Imma Let You Finish But Kanye West Is One of the Least Video-Driven Pop Icons of All Time
It was inevitable that someday Yeezus would earn the Video Vanguard award, but are his clips up to snuff?
Rarely is an artist’s career as defined by so many facets as Kanye West’s: his singles have topped the charts, his albums have routinely steamrolled critics’ polls, and his interruptions — of awards shows, telethons, you name it — have permanently engraved him in pop culture. Visual presence, by his own admission, is a huge part of his art; as of August 2015 we know a lot more about his objectives for breaking into the fashion industry than what his next album will be like. And his album covers are unlike anyone else in rap, particularly how his face doesn’t appear on any of them, unless you count the two crudest options for 2010 landmark My Beautiful Dark Twisted Fantasy.
So why does it feel so unusual to receive the news that West will be presented with the Michael Jackson Video Vanguard award (hopefully by Taylor Swift) at the MTV Video Music Awards this Sunday evening? Maybe because videos had less to do with Kanye West’s icon status than Michael Jackson, Madonna, Nirvana, Lady Gaga, or Eminem. It’s totally possible that we’re just feeling the effects of his being merely the first superstar of the post-MTV era; Drake will likely receive this award in five-ten years himself and his clips have even less to do with his public image. Kanye has mastered other social media; before more or less retiring from Twitter he was the most vital musician to follow on it.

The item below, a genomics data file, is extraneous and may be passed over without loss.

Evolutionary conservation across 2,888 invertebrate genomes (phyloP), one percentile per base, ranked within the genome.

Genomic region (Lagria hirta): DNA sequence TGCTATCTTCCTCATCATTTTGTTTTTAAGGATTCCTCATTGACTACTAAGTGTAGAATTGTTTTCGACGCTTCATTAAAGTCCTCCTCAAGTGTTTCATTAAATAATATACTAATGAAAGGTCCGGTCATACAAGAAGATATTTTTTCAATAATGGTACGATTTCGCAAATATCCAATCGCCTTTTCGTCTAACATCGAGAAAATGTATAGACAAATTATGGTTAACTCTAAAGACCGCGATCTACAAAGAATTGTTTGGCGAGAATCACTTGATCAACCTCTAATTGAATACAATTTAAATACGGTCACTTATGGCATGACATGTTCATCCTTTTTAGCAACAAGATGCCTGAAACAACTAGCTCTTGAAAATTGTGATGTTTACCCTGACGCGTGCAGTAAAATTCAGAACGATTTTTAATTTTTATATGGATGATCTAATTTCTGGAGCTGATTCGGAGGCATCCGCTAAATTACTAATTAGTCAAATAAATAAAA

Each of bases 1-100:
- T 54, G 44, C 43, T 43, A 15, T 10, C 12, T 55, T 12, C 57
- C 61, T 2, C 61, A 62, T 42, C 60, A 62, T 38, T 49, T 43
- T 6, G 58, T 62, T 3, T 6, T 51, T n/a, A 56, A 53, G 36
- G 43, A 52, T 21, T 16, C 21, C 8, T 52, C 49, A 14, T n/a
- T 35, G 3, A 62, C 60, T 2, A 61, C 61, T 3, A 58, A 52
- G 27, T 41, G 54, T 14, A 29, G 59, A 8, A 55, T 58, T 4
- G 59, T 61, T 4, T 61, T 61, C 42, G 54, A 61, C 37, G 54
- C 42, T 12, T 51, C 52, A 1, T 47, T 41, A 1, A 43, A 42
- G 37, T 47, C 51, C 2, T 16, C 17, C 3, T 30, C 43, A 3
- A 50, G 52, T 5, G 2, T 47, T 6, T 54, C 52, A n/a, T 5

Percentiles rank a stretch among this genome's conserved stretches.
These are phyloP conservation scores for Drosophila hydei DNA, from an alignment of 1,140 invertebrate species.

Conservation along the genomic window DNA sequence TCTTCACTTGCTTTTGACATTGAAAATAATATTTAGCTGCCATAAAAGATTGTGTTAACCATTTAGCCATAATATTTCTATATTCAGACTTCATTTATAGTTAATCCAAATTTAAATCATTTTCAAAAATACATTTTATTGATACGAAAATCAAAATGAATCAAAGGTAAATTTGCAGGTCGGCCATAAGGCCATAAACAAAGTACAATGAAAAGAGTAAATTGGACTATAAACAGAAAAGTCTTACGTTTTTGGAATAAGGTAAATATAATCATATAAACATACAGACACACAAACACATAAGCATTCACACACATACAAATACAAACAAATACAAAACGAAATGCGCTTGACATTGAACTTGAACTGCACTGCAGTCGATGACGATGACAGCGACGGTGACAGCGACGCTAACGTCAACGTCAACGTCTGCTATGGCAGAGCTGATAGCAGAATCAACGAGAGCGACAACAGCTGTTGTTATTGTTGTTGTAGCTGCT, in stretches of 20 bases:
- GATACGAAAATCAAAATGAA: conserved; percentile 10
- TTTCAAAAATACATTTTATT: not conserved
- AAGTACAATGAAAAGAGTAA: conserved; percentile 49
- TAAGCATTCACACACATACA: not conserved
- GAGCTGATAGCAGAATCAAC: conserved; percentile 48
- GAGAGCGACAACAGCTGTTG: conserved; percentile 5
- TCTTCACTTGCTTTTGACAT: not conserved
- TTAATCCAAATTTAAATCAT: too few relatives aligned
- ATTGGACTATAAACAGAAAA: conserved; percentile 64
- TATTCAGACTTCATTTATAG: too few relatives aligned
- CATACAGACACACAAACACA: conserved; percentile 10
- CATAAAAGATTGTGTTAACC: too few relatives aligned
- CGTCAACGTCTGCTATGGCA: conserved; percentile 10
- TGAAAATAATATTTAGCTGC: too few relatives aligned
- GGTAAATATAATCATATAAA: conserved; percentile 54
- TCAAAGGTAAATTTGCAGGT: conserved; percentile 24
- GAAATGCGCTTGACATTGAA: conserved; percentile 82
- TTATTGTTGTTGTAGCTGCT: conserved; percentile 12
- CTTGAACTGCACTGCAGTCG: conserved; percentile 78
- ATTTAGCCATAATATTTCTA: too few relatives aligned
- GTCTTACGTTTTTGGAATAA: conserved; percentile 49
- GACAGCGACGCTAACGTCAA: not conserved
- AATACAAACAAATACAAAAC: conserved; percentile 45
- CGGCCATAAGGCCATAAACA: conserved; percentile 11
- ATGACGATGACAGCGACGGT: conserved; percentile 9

Combined, Kanye still has more memorable videos than almost anyone else to debut in his shadow: following Stacey Dash all the way through an airport, x-ray and all, in 2004’s “All Falls Down,” the eerie distant murder of 2007’s “Flashing Lights” (whose menacing glacial pace is closer to Radiohead’s Orwellian “Karma Police” clip than anything), swiping Justice’s kaleidoscopic typography for “The Good Life.” The 40-minute “short film” for 2010’s “Runaway” certainly strove for “Thriller”-level immortality, but 2010 MTV is very different from 1983 MTV, and 40 minutes are very different from 14. The austere, side-scrolling crawl of 2012’s “Mercy” deserved more attention than it got, and the strobe-torso “Black Skinhead” clip presaged the more abstract, body-horror likes of Arca and FKA twigs.
But the closest that any of Kanye’s clips has come to defining him, the way “Thriller” did for Jackson or “Single Ladies” for Beyoncé, is 2007’s “Stronger,” merely for the shutter shades he wears in the video. And even that video itself is far less remembered than his then-revolutionary Grammy performance with Daft Punk. His second-most memorable clip might be, um, “Bound 2?” You know, his much-parodied, horses-and-green-screens video valentine to his equally famous wife?
Thing is, Kanye might ultimately be a reluctant fit for a format he might just think himself too big for, just like how his last album treated the physical CD medium like a skeleton to be picked clean. His preferred theater isn’t the tiny letterbox of YouTube but projecting his visage onto city buildings. He’ll take the MTV award and anything else you’ve got. But don’t be surprised if his preferred premiere for the purported, upcoming SWISH is like, beaming it into strategically scattered 3-D printers around the world or something.
My personal favorite Kanye video is the “alternate” clip for “Can’t Tell Me Nothin’,” in which Zach Galifianakis (who I normally despise) and the oddly star-connected Will Oldham(!) mean-mug while mouthing the song in a farm setting; the overall non-sequitur effect is not unlike that of Weird Al’s “Amish Paradise.” Kanye himself commissioned the thing; he doesn’t appear in it at all. Perhaps his relatively modest, or at least artsy, approach to music video is why he’s earning this prize. Maybe it does have a hand in why he’s so major, and for a reason few would ascribe to a man who once credited a song as “featuring God”: his restraint.